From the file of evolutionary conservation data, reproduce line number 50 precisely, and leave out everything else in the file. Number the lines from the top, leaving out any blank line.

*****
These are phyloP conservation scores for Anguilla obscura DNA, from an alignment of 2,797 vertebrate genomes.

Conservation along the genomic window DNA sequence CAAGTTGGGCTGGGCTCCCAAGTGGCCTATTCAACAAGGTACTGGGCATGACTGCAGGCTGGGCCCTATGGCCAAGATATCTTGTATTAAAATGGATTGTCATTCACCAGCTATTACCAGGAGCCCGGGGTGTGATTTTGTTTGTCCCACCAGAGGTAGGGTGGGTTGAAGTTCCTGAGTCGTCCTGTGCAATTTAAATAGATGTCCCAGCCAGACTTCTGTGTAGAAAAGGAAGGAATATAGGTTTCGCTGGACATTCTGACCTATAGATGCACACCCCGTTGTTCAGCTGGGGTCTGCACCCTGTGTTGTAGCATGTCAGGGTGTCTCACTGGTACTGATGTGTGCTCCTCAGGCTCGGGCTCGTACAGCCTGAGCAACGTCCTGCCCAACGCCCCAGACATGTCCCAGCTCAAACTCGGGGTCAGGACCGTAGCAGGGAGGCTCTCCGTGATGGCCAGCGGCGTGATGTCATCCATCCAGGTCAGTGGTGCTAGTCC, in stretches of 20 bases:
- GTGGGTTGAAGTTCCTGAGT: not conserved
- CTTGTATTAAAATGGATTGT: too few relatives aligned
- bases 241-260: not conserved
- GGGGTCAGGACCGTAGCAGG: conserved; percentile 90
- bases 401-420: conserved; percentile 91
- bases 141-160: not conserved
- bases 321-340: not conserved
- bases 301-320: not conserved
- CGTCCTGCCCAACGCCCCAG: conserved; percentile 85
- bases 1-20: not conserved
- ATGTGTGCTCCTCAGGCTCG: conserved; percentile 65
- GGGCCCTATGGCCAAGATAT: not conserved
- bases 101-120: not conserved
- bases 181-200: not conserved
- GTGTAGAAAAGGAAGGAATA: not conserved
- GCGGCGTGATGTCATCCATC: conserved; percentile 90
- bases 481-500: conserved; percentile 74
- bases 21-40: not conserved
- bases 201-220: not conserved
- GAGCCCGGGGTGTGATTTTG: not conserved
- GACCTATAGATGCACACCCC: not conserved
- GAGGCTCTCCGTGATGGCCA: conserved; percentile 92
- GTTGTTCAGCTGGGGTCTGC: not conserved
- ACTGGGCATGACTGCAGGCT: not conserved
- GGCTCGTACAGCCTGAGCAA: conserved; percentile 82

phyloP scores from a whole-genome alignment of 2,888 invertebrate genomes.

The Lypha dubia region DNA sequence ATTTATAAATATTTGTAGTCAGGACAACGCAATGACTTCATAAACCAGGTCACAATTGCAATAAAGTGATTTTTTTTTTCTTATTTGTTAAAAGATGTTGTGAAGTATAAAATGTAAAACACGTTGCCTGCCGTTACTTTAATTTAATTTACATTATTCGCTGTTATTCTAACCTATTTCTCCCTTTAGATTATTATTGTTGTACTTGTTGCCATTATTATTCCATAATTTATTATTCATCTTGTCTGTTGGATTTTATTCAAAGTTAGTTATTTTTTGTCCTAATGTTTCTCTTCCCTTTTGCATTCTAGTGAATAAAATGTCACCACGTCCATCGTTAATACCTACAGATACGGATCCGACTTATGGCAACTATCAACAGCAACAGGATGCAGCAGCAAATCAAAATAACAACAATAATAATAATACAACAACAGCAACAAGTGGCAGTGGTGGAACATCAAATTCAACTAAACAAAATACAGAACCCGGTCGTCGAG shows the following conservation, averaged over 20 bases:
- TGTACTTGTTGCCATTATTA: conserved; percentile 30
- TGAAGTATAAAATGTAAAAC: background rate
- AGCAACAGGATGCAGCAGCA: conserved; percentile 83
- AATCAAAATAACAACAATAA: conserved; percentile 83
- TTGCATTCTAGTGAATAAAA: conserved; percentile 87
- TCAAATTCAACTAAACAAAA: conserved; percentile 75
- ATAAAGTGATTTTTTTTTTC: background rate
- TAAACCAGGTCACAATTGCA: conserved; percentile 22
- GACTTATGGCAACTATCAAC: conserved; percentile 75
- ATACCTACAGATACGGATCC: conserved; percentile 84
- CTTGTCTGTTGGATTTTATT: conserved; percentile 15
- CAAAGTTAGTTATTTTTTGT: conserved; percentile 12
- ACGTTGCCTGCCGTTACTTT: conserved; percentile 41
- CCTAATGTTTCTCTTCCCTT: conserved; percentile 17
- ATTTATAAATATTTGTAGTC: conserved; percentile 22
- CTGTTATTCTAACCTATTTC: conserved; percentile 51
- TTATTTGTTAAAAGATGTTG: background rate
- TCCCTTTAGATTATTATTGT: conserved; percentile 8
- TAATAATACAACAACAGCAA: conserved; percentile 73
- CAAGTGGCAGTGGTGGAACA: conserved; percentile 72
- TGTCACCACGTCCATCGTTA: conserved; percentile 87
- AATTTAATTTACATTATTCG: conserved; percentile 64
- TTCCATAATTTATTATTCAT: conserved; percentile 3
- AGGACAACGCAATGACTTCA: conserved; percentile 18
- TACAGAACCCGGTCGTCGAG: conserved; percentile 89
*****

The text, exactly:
- TGTCACCACGTCCATCGTTA: conserved; percentile 87